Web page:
While scalability and flexibility are compelling reasons for businesses to move to the cloud, another key item is the cost savings. By moving your configuration to the cloud, you can realize some of the following cloud cost benefits.
Hosting your business on premise can be a huge upfront financial investment; purchasing multiple servers and network devices can be a rather high initial cost. By hosting your Windows servers in the cloud, you don’t have to buy dozens and dozens of servers. Instead, you can spin up these servers instantly in the Rackspace Cloud powered by OpenStack without having to procure any hardware.
This leads me to the second point: utility pricing. With the cloud, you pay for only the computing resources that you use. For example, if you have a big marketing event and you need to scale out your web farm, you can do that and pay for those servers only while you need them. After your big marketing event is over (maybe you needed to ramp up for the holiday season or to support a commercial in the big game) and the traffic has subsided, you can take the servers that handled the extra traffic offline and no longer have to pay for them.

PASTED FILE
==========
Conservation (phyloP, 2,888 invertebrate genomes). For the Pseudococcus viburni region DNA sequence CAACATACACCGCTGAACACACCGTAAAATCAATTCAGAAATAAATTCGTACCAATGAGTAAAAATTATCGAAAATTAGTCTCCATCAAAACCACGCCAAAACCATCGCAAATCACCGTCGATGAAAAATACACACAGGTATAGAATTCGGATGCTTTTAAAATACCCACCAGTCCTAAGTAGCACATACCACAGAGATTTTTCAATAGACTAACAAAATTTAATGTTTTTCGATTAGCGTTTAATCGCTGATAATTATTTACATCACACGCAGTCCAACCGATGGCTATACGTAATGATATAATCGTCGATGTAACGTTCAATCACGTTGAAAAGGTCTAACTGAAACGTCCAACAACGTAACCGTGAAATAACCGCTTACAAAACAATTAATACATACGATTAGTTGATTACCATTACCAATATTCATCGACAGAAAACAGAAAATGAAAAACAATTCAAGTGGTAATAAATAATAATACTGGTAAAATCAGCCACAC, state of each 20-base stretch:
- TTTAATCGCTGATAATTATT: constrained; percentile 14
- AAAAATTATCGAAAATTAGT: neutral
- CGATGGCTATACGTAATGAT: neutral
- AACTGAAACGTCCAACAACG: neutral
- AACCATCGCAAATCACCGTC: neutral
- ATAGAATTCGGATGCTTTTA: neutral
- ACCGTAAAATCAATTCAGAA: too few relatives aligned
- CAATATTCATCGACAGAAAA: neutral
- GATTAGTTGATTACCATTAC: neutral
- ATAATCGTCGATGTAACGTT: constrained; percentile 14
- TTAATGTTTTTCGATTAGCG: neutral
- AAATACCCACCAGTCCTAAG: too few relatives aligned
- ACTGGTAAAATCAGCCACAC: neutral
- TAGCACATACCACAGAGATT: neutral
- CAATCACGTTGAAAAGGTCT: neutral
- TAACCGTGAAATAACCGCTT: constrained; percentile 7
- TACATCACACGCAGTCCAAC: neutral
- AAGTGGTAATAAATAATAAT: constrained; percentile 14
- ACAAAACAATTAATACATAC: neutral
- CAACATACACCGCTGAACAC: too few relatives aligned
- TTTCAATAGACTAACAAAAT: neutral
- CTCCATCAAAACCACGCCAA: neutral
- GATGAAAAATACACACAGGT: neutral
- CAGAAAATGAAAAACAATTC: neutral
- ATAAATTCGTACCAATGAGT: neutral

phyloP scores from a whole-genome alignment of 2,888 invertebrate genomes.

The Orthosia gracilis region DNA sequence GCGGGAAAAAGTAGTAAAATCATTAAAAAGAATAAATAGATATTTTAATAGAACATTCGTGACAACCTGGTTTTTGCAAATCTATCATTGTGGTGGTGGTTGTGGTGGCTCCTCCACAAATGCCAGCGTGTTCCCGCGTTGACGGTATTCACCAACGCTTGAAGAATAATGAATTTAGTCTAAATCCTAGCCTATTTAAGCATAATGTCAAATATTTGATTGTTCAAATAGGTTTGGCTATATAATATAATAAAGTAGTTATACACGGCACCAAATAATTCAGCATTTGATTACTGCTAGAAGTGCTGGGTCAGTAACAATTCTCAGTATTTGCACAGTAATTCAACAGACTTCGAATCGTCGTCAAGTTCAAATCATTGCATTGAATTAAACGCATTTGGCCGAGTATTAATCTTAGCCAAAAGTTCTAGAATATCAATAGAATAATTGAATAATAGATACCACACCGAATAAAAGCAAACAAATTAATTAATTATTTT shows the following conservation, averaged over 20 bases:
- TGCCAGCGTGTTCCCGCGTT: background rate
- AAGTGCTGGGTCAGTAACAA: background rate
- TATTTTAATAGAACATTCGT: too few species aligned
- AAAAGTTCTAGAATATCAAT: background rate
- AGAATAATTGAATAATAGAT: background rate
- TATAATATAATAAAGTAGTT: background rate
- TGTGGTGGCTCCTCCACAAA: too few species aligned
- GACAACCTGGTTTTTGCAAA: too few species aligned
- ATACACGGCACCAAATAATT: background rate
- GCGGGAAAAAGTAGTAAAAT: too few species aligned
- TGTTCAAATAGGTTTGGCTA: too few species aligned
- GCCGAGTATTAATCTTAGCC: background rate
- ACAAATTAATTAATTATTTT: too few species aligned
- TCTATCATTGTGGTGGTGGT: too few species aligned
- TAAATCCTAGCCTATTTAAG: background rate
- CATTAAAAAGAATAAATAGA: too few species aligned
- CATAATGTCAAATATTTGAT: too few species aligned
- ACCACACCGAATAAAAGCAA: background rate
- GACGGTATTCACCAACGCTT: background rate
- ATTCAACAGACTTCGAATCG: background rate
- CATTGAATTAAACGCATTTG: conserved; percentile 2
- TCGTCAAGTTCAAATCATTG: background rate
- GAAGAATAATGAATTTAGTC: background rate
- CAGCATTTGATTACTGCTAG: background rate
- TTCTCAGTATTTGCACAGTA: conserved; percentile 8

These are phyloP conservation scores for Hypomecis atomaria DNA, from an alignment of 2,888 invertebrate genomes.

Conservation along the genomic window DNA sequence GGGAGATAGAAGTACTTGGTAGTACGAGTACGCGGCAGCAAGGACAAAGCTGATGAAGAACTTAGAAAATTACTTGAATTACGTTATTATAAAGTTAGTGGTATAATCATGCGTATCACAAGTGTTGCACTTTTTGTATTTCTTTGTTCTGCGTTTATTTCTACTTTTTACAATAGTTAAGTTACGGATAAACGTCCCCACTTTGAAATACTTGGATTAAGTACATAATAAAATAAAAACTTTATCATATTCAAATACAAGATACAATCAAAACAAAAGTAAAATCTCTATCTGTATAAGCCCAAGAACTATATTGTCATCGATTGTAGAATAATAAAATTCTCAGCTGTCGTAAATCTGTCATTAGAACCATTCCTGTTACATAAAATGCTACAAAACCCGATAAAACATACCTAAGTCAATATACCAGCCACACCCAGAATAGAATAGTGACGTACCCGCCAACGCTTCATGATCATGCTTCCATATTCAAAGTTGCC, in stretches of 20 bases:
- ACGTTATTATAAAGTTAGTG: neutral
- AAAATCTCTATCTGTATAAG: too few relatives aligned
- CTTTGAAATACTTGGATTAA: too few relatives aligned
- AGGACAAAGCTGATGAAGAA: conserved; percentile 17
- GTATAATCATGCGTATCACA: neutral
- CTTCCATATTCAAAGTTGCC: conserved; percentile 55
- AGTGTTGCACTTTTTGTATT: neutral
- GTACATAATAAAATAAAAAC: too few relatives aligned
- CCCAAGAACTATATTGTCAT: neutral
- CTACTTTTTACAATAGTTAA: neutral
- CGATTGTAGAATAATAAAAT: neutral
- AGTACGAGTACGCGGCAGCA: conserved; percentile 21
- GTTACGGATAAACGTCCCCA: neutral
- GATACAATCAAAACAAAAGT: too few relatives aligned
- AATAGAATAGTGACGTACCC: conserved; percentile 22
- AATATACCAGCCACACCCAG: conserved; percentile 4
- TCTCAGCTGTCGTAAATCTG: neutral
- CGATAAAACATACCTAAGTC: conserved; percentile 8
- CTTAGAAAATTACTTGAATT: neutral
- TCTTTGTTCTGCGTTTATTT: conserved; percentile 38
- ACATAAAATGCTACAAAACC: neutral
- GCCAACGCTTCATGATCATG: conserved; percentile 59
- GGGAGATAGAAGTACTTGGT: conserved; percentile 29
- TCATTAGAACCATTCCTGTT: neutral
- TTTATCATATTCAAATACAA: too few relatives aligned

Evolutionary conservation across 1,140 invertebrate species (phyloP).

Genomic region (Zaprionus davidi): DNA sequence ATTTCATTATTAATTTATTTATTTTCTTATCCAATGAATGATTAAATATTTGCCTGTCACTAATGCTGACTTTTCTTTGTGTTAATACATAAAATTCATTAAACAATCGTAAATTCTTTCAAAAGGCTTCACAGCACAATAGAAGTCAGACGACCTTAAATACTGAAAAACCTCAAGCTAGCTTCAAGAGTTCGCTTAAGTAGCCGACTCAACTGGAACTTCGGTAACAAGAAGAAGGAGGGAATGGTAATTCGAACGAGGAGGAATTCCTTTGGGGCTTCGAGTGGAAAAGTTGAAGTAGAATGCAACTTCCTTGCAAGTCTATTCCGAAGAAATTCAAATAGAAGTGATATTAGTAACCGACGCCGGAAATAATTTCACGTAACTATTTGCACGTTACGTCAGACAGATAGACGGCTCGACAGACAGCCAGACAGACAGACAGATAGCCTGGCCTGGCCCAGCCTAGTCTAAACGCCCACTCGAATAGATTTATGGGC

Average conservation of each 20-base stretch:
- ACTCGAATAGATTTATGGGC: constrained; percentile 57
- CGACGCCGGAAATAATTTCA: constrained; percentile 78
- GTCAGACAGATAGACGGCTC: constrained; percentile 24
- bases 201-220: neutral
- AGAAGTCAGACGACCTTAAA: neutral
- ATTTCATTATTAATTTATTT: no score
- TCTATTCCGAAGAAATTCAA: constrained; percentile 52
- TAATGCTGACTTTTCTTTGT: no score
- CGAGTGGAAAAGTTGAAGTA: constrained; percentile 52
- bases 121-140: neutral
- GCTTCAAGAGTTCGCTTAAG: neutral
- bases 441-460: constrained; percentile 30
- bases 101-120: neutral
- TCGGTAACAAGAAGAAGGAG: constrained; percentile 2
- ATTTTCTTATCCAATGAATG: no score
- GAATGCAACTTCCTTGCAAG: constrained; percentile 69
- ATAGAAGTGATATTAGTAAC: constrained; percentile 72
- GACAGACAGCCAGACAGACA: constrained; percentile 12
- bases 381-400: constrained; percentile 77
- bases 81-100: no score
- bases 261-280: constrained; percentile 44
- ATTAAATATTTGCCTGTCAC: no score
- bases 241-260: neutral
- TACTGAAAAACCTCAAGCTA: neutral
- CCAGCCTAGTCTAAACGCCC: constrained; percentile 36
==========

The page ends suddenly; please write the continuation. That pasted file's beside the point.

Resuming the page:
Finally, a special offering that we have at Rackspace is Managed Cloud Support. If you choose this tier of support, you will get a team of system administrators and account managers to be part of your IT team to help you administer your Windows cloud servers at Rackspace. This support offering is valuable because our Managed Cloud Rackers can partner with your business to give advice in capacity planning, guidance on how to scale in the cloud, help configure your environment and assurance by monitoring and backing up your site. This just scratches the surface of the types of activities on which you can partner with our Managed Cloud Rackers.
These are some of the cost benefits on moving to your Windows servers to the Rackspace cloud. If you have any other questions, be sure to get in touch with us here at Rackspace and visit the blog next week for my post on the advantages of the cloud for test and development on Windows.
Check out Tobin’s previous article about managing a Windows server in the cloud. In his next post he discusses using a Windows cloud server for a test and development. You can also get more information on Windows in the Rackspace cloud and find out how to move to the cloud in stages.